In the age of cancel culture, guess what was not canceled at Stanford last month? A panel on the Azov Battalion, a neo-Nazi factor of the Ukrainian army.
The Stanford researcher who hosted the panel, Francis Fukuyama, has since said he is proud to support Azov when he was pushed on the Nazi symbolism and history of the group.
“I think you need to do a little more reading on Azov,” he wrote in an email to the San Francisco Chronicle. “They originated among Ukrainian nationalists, but to call them neo-Nazis is to accept Russia’s framing of what they represent today. By the time they defended Mariopol they were fully integrated into the [Armed Forces of Ukraine] and are heroes that I’m proud to support.”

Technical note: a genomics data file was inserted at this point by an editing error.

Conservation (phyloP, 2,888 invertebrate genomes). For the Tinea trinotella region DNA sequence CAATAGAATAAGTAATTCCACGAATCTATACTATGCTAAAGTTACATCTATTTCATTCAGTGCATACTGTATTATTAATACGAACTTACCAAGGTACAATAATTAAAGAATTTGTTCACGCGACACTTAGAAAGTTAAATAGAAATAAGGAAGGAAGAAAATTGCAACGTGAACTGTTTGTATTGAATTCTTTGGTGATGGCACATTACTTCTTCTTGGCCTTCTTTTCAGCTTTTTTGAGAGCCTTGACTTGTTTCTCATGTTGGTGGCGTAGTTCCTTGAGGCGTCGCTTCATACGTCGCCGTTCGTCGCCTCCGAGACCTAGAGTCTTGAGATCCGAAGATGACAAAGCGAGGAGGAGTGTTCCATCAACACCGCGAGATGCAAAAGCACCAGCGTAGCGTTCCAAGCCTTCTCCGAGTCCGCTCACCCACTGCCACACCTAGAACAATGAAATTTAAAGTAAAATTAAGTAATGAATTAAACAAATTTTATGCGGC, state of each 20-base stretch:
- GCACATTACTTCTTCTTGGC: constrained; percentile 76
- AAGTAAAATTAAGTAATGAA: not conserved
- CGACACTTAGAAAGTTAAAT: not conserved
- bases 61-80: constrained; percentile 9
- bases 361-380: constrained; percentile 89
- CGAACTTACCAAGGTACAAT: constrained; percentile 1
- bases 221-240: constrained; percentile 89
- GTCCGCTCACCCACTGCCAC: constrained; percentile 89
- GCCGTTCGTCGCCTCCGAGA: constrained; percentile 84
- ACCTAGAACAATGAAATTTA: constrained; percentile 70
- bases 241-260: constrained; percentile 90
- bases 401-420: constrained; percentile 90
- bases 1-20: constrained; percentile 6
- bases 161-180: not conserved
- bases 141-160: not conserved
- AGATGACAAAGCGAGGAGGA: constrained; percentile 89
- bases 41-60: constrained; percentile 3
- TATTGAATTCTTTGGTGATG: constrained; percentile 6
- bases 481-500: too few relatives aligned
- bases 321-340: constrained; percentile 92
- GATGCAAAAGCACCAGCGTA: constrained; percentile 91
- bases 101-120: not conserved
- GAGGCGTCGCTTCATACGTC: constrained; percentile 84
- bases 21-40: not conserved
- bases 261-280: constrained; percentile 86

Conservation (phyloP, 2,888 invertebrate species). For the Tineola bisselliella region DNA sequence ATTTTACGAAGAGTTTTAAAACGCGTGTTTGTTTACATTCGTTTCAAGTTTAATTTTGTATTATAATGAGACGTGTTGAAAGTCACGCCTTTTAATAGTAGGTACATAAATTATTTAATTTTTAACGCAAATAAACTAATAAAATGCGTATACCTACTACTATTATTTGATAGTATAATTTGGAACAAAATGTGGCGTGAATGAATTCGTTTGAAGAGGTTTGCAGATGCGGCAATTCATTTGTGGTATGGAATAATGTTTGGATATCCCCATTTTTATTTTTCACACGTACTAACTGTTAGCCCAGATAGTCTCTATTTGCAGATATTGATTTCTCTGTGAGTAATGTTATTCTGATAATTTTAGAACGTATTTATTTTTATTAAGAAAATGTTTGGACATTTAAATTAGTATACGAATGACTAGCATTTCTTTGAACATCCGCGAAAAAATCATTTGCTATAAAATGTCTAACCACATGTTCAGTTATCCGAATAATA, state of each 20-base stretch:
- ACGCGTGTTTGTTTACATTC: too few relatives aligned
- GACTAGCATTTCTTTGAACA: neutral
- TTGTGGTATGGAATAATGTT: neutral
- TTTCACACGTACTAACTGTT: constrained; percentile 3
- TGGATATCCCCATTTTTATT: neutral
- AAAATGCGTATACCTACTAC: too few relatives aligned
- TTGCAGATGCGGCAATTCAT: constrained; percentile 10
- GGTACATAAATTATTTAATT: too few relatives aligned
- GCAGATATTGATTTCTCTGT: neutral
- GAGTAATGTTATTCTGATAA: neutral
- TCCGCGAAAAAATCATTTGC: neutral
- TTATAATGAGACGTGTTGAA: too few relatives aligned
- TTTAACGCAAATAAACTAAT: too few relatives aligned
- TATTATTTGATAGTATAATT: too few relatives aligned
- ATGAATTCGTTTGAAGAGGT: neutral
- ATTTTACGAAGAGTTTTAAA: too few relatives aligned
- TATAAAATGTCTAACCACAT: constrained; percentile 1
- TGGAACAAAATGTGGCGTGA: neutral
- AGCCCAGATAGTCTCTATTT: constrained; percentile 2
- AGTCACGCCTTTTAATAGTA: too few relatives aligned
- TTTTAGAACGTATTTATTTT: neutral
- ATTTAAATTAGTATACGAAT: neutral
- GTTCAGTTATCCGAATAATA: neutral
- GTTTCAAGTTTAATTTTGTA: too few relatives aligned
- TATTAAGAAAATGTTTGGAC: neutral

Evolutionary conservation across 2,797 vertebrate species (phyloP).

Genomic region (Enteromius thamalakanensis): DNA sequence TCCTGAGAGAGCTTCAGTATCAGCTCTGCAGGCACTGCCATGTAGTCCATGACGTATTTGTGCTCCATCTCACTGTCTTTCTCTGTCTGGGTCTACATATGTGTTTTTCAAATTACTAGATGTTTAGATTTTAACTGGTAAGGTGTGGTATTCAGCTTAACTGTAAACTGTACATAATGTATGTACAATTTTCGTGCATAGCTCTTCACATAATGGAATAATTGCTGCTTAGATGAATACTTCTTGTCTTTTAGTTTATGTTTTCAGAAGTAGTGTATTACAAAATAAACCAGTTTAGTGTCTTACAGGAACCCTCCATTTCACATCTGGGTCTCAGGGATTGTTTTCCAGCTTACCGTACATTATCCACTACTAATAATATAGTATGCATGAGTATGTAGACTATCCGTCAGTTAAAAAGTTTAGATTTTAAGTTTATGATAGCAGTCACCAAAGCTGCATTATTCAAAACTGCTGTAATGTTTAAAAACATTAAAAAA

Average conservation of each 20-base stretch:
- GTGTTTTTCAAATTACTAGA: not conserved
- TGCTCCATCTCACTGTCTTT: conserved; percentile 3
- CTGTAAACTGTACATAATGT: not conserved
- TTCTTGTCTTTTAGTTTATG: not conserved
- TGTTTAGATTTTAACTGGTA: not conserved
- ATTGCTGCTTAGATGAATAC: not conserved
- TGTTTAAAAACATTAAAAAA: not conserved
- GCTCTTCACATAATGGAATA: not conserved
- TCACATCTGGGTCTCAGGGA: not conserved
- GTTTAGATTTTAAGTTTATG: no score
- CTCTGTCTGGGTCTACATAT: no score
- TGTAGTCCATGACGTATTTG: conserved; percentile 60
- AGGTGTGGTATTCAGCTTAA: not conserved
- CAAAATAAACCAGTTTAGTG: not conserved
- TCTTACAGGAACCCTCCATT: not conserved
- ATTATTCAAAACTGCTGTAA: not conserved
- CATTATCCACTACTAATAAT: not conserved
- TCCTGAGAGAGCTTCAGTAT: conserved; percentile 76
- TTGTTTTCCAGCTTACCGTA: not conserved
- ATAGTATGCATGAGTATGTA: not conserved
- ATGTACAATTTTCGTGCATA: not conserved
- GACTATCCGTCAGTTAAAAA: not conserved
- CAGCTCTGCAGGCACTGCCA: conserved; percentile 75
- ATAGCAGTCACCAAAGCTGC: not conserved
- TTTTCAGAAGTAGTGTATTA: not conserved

That’s false. They did not originate as a Ukrainian nationalist group. They are followers of Stepan Bandera who was a Nazi collaborator during World War II and founded by Andriy Biletsky who advocated a “crusade of the white nations of the world against the Semitic-led subhumans.”
More telling is why this event happened in the first place.
Stanford has been a reluctant defender of free speech so for this to go down so easily is worth noting. As one outlet put it: “The fact that neo-Nazis are now paraded on campuses of leading academic institutions in the US must be seen as an alarming sign of the extent of the rightward shift of both the bourgeoisie and significant sections of the middle class and academia. Serious intellectuals, students and young people must draw far-reaching conclusions from this development.